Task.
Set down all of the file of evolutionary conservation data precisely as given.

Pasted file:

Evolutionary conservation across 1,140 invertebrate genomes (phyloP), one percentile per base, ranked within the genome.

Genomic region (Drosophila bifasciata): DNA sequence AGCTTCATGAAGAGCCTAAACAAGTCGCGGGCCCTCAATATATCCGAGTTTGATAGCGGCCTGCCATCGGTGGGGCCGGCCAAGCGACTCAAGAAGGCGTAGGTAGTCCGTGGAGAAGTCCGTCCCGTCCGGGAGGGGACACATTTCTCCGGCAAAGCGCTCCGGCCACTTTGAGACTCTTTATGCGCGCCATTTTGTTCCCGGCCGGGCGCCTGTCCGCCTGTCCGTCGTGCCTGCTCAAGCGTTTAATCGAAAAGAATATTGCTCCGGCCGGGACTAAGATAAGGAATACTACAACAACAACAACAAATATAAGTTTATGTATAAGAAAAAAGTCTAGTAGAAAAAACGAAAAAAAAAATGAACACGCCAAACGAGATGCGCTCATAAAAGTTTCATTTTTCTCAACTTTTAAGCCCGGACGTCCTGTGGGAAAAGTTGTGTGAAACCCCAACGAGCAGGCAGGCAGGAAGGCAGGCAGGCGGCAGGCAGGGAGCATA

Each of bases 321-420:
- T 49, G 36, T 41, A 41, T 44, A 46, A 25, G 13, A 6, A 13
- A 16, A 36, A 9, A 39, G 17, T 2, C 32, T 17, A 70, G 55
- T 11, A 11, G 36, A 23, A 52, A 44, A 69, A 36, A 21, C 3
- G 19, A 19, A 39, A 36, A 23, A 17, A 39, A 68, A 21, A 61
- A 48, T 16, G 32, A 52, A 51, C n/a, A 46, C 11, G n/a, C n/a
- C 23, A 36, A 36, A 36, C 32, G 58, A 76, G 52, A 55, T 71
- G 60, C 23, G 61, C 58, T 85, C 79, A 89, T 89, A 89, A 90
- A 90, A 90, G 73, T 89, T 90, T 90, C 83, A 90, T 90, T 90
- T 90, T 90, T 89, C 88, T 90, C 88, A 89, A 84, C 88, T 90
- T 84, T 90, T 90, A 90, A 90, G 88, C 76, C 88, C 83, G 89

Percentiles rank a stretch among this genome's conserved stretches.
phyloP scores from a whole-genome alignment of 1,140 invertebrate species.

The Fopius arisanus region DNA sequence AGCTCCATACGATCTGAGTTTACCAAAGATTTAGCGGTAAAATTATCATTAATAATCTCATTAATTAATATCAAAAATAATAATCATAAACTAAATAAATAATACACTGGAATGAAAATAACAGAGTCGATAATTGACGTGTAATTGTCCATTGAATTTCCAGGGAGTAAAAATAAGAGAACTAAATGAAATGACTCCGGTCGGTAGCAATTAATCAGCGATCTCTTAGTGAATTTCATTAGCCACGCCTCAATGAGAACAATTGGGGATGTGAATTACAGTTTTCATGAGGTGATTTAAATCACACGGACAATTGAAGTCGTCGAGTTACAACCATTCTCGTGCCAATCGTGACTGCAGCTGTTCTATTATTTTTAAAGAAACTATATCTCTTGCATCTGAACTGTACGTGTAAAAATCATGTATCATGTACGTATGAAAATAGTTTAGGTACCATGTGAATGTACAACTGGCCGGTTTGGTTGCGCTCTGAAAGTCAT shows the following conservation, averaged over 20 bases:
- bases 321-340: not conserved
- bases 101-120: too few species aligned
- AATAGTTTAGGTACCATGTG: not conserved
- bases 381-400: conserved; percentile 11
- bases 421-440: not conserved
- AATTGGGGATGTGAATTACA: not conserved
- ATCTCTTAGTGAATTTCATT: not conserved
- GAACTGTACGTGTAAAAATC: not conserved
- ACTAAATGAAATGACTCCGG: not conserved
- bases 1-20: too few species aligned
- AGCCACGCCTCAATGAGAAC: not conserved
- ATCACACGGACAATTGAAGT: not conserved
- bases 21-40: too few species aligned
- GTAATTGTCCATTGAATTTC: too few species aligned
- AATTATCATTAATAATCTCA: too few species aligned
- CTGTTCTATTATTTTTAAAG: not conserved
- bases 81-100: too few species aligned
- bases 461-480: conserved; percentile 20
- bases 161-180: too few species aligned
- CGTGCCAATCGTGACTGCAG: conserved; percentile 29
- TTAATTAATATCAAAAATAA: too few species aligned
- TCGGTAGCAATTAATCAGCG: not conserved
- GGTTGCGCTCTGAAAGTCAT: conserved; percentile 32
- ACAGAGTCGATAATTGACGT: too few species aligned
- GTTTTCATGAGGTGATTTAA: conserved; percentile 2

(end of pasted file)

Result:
Evolutionary conservation across 1,140 invertebrate genomes (phyloP), one percentile per base, ranked within the genome.

Genomic region (Drosophila bifasciata): DNA sequence AGCTTCATGAAGAGCCTAAACAAGTCGCGGGCCCTCAATATATCCGAGTTTGATAGCGGCCTGCCATCGGTGGGGCCGGCCAAGCGACTCAAGAAGGCGTAGGTAGTCCGTGGAGAAGTCCGTCCCGTCCGGGAGGGGACACATTTCTCCGGCAAAGCGCTCCGGCCACTTTGAGACTCTTTATGCGCGCCATTTTGTTCCCGGCCGGGCGCCTGTCCGCCTGTCCGTCGTGCCTGCTCAAGCGTTTAATCGAAAAGAATATTGCTCCGGCCGGGACTAAGATAAGGAATACTACAACAACAACAACAAATATAAGTTTATGTATAAGAAAAAAGTCTAGTAGAAAAAACGAAAAAAAAAATGAACACGCCAAACGAGATGCGCTCATAAAAGTTTCATTTTTCTCAACTTTTAAGCCCGGACGTCCTGTGGGAAAAGTTGTGTGAAACCCCAACGAGCAGGCAGGCAGGAAGGCAGGCAGGCGGCAGGCAGGGAGCATA

Each of bases 321-420:
- T 49, G 36, T 41, A 41, T 44, A 46, A 25, G 13, A 6, A 13
- A 16, A 36, A 9, A 39, G 17, T 2, C 32, T 17, A 70, G 55
- T 11, A 11, G 36, A 23, A 52, A 44, A 69, A 36, A 21, C 3
- G 19, A 19, A 39, A 36, A 23, A 17, A 39, A 68, A 21, A 61
- A 48, T 16, G 32, A 52, A 51, C n/a, A 46, C 11, G n/a, C n/a
- C 23, A 36, A 36, A 36, C 32, G 58, A 76, G 52, A 55, T 71
- G 60, C 23, G 61, C 58, T 85, C 79, A 89, T 89, A 89, A 90
- A 90, A 90, G 73, T 89, T 90, T 90, C 83, A 90, T 90, T 90
- T 90, T 90, T 89, C 88, T 90, C 88, A 89, A 84, C 88, T 90
- T 84, T 90, T 90, A 90, A 90, G 88, C 76, C 88, C 83, G 89

Percentiles rank a stretch among this genome's conserved stretches.
phyloP scores from a whole-genome alignment of 1,140 invertebrate species.

The Fopius arisanus region DNA sequence AGCTCCATACGATCTGAGTTTACCAAAGATTTAGCGGTAAAATTATCATTAATAATCTCATTAATTAATATCAAAAATAATAATCATAAACTAAATAAATAATACACTGGAATGAAAATAACAGAGTCGATAATTGACGTGTAATTGTCCATTGAATTTCCAGGGAGTAAAAATAAGAGAACTAAATGAAATGACTCCGGTCGGTAGCAATTAATCAGCGATCTCTTAGTGAATTTCATTAGCCACGCCTCAATGAGAACAATTGGGGATGTGAATTACAGTTTTCATGAGGTGATTTAAATCACACGGACAATTGAAGTCGTCGAGTTACAACCATTCTCGTGCCAATCGTGACTGCAGCTGTTCTATTATTTTTAAAGAAACTATATCTCTTGCATCTGAACTGTACGTGTAAAAATCATGTATCATGTACGTATGAAAATAGTTTAGGTACCATGTGAATGTACAACTGGCCGGTTTGGTTGCGCTCTGAAAGTCAT shows the following conservation, averaged over 20 bases:
- bases 321-340: not conserved
- bases 101-120: too few species aligned
- AATAGTTTAGGTACCATGTG: not conserved
- bases 381-400: conserved; percentile 11
- bases 421-440: not conserved
- AATTGGGGATGTGAATTACA: not conserved
- ATCTCTTAGTGAATTTCATT: not conserved
- GAACTGTACGTGTAAAAATC: not conserved
- ACTAAATGAAATGACTCCGG: not conserved
- bases 1-20: too few species aligned
- AGCCACGCCTCAATGAGAAC: not conserved
- ATCACACGGACAATTGAAGT: not conserved
- bases 21-40: too few species aligned
- GTAATTGTCCATTGAATTTC: too few species aligned
- AATTATCATTAATAATCTCA: too few species aligned
- CTGTTCTATTATTTTTAAAG: not conserved
- bases 81-100: too few species aligned
- bases 461-480: conserved; percentile 20
- bases 161-180: too few species aligned
- CGTGCCAATCGTGACTGCAG: conserved; percentile 29
- TTAATTAATATCAAAAATAA: too few species aligned
- TCGGTAGCAATTAATCAGCG: not conserved
- GGTTGCGCTCTGAAAGTCAT: conserved; percentile 32
- ACAGAGTCGATAATTGACGT: too few species aligned
- GTTTTCATGAGGTGATTTAA: conserved; percentile 2